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Personal finance - Title : CDS – Relevant or Exotica?

Tags: CDS, Credit Default Swap, Exotic Instruments, Bond Market


Meta description: The Reserve Bank proposes to introduce the Credit Default Swap (CDS) in India. This can develop our bond markets. But adequate care is need to avoid committing the mistakes of the West


What’s happening? The Reserve Bank of India has re-initiated the process of allowing Credit Default Swaps (CDS) in Indian markets – something that it had initiated before the 2008 meltdown and put in cold storage since then. It proposes to allow Banks and certain other qualified market participants to write CDS’s and for holders of bonds to buy them. There are of course some worries because these were the instruments that were primarily responsible for the US sub-prime crisis in 2008. Yet, the RBI has tried to ensure that the learnings from the US experience are taken into account while gradually introducing the product in India.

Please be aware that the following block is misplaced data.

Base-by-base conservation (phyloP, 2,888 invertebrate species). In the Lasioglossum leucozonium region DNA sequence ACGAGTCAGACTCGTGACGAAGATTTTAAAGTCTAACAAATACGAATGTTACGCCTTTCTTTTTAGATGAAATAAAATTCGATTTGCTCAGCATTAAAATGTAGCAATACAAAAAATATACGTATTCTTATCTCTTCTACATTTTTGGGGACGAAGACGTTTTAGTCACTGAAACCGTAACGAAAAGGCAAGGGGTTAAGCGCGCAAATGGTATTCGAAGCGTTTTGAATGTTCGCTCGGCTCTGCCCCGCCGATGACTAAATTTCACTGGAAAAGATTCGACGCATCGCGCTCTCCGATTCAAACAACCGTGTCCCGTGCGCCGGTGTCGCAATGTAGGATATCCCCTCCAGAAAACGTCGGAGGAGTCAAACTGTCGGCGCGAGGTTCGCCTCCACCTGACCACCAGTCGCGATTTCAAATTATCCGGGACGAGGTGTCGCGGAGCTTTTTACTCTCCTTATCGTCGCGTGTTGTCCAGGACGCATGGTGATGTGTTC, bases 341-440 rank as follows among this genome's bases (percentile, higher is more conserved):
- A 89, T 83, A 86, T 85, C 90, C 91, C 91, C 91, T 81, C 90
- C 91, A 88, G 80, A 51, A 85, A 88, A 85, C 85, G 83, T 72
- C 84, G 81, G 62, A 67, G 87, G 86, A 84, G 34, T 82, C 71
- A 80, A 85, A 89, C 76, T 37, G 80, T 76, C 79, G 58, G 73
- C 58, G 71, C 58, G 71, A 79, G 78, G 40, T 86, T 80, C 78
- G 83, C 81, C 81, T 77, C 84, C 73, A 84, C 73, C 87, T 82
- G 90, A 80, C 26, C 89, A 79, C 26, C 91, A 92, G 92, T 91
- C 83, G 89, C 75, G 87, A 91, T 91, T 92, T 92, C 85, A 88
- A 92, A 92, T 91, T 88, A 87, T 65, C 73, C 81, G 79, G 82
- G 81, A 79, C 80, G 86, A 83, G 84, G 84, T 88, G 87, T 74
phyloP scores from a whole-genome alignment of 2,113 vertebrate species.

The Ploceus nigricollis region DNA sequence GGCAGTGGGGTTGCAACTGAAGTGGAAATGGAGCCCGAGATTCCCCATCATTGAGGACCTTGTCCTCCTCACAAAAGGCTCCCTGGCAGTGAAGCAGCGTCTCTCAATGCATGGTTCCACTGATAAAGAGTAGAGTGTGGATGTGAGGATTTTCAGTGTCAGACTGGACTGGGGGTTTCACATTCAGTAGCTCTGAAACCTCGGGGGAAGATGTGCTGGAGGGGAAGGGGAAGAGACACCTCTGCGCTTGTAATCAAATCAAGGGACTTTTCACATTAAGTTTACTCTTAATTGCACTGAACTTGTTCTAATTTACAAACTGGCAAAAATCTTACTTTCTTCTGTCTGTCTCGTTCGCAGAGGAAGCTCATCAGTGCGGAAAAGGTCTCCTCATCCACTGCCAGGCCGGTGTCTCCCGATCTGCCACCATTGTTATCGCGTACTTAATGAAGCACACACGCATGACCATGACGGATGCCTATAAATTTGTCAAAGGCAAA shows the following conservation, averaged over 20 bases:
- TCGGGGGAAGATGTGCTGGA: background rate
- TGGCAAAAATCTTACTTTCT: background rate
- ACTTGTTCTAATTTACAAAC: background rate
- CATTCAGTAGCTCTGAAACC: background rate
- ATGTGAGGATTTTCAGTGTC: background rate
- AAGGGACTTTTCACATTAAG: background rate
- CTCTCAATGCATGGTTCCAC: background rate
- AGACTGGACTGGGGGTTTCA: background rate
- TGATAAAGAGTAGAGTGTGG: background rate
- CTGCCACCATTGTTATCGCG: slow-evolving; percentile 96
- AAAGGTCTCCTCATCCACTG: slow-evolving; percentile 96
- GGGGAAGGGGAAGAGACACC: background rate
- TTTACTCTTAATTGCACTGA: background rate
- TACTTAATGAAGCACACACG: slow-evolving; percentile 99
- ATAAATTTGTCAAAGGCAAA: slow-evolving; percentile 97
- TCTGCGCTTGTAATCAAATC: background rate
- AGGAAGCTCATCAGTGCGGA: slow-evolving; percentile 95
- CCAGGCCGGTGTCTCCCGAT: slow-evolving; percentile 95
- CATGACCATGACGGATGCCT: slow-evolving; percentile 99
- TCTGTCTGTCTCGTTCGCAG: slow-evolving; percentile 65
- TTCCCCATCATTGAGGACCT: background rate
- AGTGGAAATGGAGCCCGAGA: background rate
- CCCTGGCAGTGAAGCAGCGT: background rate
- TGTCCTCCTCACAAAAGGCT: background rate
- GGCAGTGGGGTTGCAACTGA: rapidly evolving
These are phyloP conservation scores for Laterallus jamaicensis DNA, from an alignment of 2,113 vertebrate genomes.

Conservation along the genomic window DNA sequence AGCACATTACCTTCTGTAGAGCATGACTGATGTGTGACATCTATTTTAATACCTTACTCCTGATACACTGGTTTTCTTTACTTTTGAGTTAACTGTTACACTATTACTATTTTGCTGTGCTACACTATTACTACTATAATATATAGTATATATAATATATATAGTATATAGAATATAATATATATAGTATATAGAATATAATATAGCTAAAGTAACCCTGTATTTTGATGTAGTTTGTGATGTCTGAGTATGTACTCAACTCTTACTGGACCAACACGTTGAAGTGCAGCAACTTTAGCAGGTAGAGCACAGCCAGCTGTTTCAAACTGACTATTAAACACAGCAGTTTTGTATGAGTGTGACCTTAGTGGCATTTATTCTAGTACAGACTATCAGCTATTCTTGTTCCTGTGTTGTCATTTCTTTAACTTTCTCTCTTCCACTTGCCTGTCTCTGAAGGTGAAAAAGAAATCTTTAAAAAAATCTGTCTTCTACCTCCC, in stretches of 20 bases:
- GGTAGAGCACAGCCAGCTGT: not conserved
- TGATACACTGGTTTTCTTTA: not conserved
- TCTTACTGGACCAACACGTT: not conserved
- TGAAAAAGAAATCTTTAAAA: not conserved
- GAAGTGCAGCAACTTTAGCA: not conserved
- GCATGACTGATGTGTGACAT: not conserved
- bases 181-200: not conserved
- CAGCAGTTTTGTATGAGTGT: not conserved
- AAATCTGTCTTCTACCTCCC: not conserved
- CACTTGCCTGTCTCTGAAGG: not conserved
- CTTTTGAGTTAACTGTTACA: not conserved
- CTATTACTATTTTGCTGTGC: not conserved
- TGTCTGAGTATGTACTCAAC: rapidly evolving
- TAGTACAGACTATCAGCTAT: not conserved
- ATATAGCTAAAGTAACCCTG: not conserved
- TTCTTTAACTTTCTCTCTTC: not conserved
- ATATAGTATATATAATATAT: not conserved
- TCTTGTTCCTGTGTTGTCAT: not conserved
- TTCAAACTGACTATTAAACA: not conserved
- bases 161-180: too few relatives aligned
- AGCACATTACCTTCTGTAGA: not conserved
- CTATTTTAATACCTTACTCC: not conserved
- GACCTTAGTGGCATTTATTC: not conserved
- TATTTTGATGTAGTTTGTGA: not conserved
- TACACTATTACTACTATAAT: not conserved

What does it mean for me? There is little immediate impact. Given the speed at which policy moves in India, it may well be over a year from now that the CDS comes into existence, and a couple of years after that for its effect to become

visible (pardon us if we sound cynical!) But if and when it does come into existence, it is likely to be a positive for Banks and corporate sector alike. Infrastructure, real estate, heavy industry and other similar capital heavy sectors could benefit more. The benefit of this would also indirectly accrue to you, since your mutual funds and insurance companies would be able to take advantage of CDS to invest in a broader set of products. This would further explode the range of investment options available to you (as if you didn’t already have enough!)

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CDS – Relevant or Exotica  
CDS – Relevant or Exotica